Regardless of how enthusiastically you embrace the cloud, unless you’re a brand new business, you have already have an infrastructure running your applications. Odds are, you’re either renting space in one or more data centers. Or maybe long ago you reached the tipping point and built a data center or two of your own.
Regardless, moving to the cloud is going to be a process. You’re going to be working on a scale of months, if not years. During that time, how do you manage and secure assets that are in more than one environment—especially when those environments are radically different?
The Data Center
Your data center environment is probably well-established. You’ve got a mature technology stack, a high level of rigor around manual processes and a traditional “castle walls” perimeter-based approach to security.
Specialized teams are in place for the networking infrastructure, operating system management, security, data center logistics and other areas. Each team does a great job running the day-to-day of their areas and planning for the five-to-seven-year life cycle of their technologies.
The challenge here is that this structure has lead to a slow, stable cadence around innovation and encourages each team to work in their own silo. Common ground and management is established through a formal change management process. This results in stability, but at a very high cost when it comes to rapidly iterating on ideas.
In stark contrast, the cloud is constantly changing. New technologies are deployed quickly, systems such as continuous integration/continuous deployment (CI/CD) enforce what used to be a manual process and capacity planning is basically a thing of the past.
Just as the cloud is delivered in a different manner, teams working in the cloud also are delivering in a very different manner.
When assets are available on demand and at a higher level of abstraction, a lot of the work associated with deploying a new application is handled by automation, allowing you to focus on solving problems for your customers.
It’s clear that the data center and cloud are two very different environments. How do you reconcile having assets in each without simply duplicating all of your tooling and processes?
Start with the tools that your teams are using today. Odds are, the set of tools you’re leveraging in the cloud more closely aligns with what you want to achieve around application delivery.
Cloud-first tools also are more likely to be able to handle the rapid pace of change and the large-scale environments normal to the cloud. These traits make it easier for cloud-first tools to adapt to the data center.
Make sure you’re pushing your cloud-first tools in to the data center and not the other way around.
Leveraging more cloud services from a variety of providers means that the day-to-day operational and security responsibilities are spread out among teams and organizations. This can pose some serious challenges if not addressed properly.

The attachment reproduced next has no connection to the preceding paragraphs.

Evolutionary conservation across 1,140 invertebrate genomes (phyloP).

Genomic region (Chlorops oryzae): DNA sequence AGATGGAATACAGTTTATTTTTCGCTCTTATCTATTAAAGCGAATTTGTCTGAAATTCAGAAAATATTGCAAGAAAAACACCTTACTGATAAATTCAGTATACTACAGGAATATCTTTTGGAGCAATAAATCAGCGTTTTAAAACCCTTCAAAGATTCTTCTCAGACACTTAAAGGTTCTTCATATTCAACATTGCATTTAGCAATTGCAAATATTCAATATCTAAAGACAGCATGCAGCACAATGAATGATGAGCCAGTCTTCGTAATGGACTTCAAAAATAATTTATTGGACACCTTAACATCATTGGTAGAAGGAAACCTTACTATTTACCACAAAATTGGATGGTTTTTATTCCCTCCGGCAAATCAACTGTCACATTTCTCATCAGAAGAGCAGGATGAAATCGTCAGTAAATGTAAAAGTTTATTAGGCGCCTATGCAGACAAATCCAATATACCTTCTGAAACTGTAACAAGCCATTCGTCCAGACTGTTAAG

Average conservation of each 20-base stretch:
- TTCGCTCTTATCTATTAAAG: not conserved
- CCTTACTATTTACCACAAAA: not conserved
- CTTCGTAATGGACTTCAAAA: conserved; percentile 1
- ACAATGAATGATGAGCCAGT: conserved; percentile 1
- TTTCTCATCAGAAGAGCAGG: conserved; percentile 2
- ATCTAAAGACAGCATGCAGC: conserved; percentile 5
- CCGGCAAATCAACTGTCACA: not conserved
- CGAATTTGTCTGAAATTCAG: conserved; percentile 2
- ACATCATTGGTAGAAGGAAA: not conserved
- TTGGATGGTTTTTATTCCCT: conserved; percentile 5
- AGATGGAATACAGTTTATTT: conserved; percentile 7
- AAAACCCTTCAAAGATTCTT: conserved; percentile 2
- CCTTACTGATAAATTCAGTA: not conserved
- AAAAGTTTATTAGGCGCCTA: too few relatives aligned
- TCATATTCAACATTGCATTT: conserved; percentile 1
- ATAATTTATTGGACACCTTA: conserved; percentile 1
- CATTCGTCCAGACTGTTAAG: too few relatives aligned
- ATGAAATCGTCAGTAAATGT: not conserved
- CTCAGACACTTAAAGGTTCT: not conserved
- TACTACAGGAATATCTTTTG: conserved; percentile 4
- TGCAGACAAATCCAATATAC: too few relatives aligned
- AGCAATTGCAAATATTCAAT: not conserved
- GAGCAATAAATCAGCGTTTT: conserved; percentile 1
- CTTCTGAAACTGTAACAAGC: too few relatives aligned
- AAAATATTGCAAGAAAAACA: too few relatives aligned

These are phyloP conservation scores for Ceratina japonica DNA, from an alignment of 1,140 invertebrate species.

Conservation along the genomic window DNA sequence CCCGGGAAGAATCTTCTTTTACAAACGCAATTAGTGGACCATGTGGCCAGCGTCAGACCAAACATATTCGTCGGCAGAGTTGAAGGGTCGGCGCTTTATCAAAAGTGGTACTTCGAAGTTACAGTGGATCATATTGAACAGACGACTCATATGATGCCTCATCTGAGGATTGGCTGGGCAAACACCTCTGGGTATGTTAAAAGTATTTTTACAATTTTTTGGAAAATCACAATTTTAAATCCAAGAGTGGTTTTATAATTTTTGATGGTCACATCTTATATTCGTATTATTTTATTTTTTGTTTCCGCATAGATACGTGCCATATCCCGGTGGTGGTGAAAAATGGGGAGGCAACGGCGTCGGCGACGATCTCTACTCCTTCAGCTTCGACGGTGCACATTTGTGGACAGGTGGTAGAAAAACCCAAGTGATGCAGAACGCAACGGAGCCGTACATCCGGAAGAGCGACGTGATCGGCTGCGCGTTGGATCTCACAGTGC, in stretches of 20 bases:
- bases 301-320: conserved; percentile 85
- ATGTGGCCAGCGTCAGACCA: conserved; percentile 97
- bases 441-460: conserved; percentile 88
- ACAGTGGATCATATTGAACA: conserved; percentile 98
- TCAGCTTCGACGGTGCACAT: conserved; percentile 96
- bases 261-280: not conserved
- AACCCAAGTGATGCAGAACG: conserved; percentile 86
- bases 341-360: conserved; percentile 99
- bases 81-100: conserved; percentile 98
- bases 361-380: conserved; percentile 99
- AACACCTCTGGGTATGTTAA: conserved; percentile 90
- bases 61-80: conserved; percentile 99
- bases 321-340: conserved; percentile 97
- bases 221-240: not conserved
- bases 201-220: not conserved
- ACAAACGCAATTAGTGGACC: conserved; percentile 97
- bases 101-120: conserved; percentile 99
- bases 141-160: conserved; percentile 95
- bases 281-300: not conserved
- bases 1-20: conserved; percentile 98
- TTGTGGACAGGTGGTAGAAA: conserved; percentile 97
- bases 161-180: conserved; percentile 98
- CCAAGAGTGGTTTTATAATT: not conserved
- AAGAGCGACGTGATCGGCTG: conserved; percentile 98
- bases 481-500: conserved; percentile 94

You need to ensure responsibilities are defined clearly for all involved and there is a spirit of cooperation so that you can avoid finger-pointing when things hit the fan.
Remember that service level agreements (SLAs) represent the worst-case scenario. Solutions and services always should beat the stated SLA. If a team or organization you’re working with is consistently blowing their SLA or barely meeting it, it’s time to re-evaluate their involvement.
Your processes define how the responsible teams are going to use the tools you’ve deployed. Data center processes are the weak spot in joint hybrid environment processes.
The traditional workflows typically are too slow and require too much manual work to support the style of work the cloud promotes. Take the processes you use in the cloud (think CI/CD), map out where you absolutely have to make exceptions for the data center, and use those as your baseline processes.
The goal here it to double down on your DevOps culture shift and force it into the data center. You want to maximize your current data center investment while not slowing down the culture transformation you’ve started with DevOps.
The last piece of the puzzle (at least a high level) is security. It’s crucial you view security as a unified layer across all of your environments.
Security is challenging enough without creating additional work for your teams.
Security controls need to integrate with your preferred cloud service providers and be applicable inside the data center. The traditional perimeter is gone, and tools that still try to defend your data under that principle are needlessly increasing your risk.
Modern controls need to be applied as close to the workload and data as possible. They need to present a unified front across environments and still handle the speed and scale of the cloud.
That may seem like a tall order, but there’s a lot of work being done in the vendor and open-source communities to modernize the approach to hybrid security rapidly.
The Way Forward
Even in a best-case scenario, you’re going to be dealing with hybrid environments for months–if not years–to come. Doubling your workload or ignoring the challenges will only make matters worse. It’s best to tackle the problem head on.
Here are the three keys to remember:
- Aim for one set of processes,
- Push cloud tools into the data center, and
- View security as a unified layer.
This is a difficult task. You are not going to get it right the first time. The key is to ensure your teams are working together, communicating regularly and iterating often.
What are your experiences managing hybrid environments? Let me know on Twitter, where I’m @marknca, or leave a comment below.
BTW, if you’re looking for a deeper dive on the topic of hybrid environments, watch my webinar hosted by DevOps.com, “Handling The Realities of Hybrid Cloud.” Watch below or over on the Trend Micro site.